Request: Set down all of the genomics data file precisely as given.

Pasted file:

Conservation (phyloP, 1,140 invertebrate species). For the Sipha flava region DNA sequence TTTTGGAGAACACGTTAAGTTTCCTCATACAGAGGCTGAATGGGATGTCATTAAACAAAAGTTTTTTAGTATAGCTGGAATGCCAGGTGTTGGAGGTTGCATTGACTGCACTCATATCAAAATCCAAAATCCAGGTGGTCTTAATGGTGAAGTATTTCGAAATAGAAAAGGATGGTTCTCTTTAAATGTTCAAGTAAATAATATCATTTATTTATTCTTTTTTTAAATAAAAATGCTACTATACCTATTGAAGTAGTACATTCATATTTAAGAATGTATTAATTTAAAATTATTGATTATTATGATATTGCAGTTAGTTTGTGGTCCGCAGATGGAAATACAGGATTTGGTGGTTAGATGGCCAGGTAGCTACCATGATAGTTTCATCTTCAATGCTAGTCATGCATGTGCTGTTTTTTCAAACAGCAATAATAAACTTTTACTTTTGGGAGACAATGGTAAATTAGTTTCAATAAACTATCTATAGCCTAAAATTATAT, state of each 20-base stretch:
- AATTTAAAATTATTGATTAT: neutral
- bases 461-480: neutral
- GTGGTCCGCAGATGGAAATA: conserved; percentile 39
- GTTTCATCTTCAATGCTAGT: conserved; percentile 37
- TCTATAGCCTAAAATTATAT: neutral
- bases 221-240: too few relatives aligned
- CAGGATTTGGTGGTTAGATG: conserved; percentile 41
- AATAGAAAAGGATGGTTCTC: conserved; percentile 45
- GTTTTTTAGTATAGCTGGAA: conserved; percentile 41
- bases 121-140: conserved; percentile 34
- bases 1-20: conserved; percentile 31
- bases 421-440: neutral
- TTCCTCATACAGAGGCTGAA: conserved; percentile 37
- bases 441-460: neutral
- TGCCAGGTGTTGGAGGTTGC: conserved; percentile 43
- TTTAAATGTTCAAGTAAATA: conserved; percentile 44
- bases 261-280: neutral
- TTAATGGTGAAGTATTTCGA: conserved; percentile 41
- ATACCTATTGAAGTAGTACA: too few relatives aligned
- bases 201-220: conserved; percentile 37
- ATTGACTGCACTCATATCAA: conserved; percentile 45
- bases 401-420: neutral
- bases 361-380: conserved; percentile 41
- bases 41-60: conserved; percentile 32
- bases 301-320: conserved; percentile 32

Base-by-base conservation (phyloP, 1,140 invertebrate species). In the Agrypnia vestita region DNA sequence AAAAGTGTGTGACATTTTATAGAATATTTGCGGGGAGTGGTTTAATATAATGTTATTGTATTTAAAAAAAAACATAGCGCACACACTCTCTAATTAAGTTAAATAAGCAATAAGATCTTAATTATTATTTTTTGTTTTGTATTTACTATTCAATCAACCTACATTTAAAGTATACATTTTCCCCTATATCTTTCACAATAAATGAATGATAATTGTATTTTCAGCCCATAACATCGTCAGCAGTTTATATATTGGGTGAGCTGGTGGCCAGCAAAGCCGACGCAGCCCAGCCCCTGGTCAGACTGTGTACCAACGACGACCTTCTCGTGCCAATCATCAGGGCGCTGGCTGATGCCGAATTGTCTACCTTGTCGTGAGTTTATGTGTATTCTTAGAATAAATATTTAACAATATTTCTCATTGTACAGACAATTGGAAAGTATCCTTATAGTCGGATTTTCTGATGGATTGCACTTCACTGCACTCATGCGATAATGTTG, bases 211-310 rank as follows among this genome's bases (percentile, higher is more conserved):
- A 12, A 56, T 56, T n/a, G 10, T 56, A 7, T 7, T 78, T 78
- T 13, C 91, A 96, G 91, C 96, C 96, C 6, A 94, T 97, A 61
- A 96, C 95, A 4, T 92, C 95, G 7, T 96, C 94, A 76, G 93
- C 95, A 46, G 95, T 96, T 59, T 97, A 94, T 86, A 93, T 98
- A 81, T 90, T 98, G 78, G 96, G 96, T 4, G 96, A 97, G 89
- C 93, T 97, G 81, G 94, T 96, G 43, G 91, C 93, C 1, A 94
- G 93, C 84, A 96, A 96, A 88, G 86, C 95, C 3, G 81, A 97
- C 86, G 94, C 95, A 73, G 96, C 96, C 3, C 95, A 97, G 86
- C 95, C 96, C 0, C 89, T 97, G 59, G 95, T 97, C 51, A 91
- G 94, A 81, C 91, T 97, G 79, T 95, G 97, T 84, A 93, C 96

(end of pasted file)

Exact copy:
Conservation (phyloP, 1,140 invertebrate species). For the Sipha flava region DNA sequence TTTTGGAGAACACGTTAAGTTTCCTCATACAGAGGCTGAATGGGATGTCATTAAACAAAAGTTTTTTAGTATAGCTGGAATGCCAGGTGTTGGAGGTTGCATTGACTGCACTCATATCAAAATCCAAAATCCAGGTGGTCTTAATGGTGAAGTATTTCGAAATAGAAAAGGATGGTTCTCTTTAAATGTTCAAGTAAATAATATCATTTATTTATTCTTTTTTTAAATAAAAATGCTACTATACCTATTGAAGTAGTACATTCATATTTAAGAATGTATTAATTTAAAATTATTGATTATTATGATATTGCAGTTAGTTTGTGGTCCGCAGATGGAAATACAGGATTTGGTGGTTAGATGGCCAGGTAGCTACCATGATAGTTTCATCTTCAATGCTAGTCATGCATGTGCTGTTTTTTCAAACAGCAATAATAAACTTTTACTTTTGGGAGACAATGGTAAATTAGTTTCAATAAACTATCTATAGCCTAAAATTATAT, state of each 20-base stretch:
- AATTTAAAATTATTGATTAT: neutral
- bases 461-480: neutral
- GTGGTCCGCAGATGGAAATA: conserved; percentile 39
- GTTTCATCTTCAATGCTAGT: conserved; percentile 37
- TCTATAGCCTAAAATTATAT: neutral
- bases 221-240: too few relatives aligned
- CAGGATTTGGTGGTTAGATG: conserved; percentile 41
- AATAGAAAAGGATGGTTCTC: conserved; percentile 45
- GTTTTTTAGTATAGCTGGAA: conserved; percentile 41
- bases 121-140: conserved; percentile 34
- bases 1-20: conserved; percentile 31
- bases 421-440: neutral
- TTCCTCATACAGAGGCTGAA: conserved; percentile 37
- bases 441-460: neutral
- TGCCAGGTGTTGGAGGTTGC: conserved; percentile 43
- TTTAAATGTTCAAGTAAATA: conserved; percentile 44
- bases 261-280: neutral
- TTAATGGTGAAGTATTTCGA: conserved; percentile 41
- ATACCTATTGAAGTAGTACA: too few relatives aligned
- bases 201-220: conserved; percentile 37
- ATTGACTGCACTCATATCAA: conserved; percentile 45
- bases 401-420: neutral
- bases 361-380: conserved; percentile 41
- bases 41-60: conserved; percentile 32
- bases 301-320: conserved; percentile 32

Base-by-base conservation (phyloP, 1,140 invertebrate species). In the Agrypnia vestita region DNA sequence AAAAGTGTGTGACATTTTATAGAATATTTGCGGGGAGTGGTTTAATATAATGTTATTGTATTTAAAAAAAAACATAGCGCACACACTCTCTAATTAAGTTAAATAAGCAATAAGATCTTAATTATTATTTTTTGTTTTGTATTTACTATTCAATCAACCTACATTTAAAGTATACATTTTCCCCTATATCTTTCACAATAAATGAATGATAATTGTATTTTCAGCCCATAACATCGTCAGCAGTTTATATATTGGGTGAGCTGGTGGCCAGCAAAGCCGACGCAGCCCAGCCCCTGGTCAGACTGTGTACCAACGACGACCTTCTCGTGCCAATCATCAGGGCGCTGGCTGATGCCGAATTGTCTACCTTGTCGTGAGTTTATGTGTATTCTTAGAATAAATATTTAACAATATTTCTCATTGTACAGACAATTGGAAAGTATCCTTATAGTCGGATTTTCTGATGGATTGCACTTCACTGCACTCATGCGATAATGTTG, bases 211-310 rank as follows among this genome's bases (percentile, higher is more conserved):
- A 12, A 56, T 56, T n/a, G 10, T 56, A 7, T 7, T 78, T 78
- T 13, C 91, A 96, G 91, C 96, C 96, C 6, A 94, T 97, A 61
- A 96, C 95, A 4, T 92, C 95, G 7, T 96, C 94, A 76, G 93
- C 95, A 46, G 95, T 96, T 59, T 97, A 94, T 86, A 93, T 98
- A 81, T 90, T 98, G 78, G 96, G 96, T 4, G 96, A 97, G 89
- C 93, T 97, G 81, G 94, T 96, G 43, G 91, C 93, C 1, A 94
- G 93, C 84, A 96, A 96, A 88, G 86, C 95, C 3, G 81, A 97
- C 86, G 94, C 95, A 73, G 96, C 96, C 3, C 95, A 97, G 86
- C 95, C 96, C 0, C 89, T 97, G 59, G 95, T 97, C 51, A 91
- G 94, A 81, C 91, T 97, G 79, T 95, G 97, T 84, A 93, C 96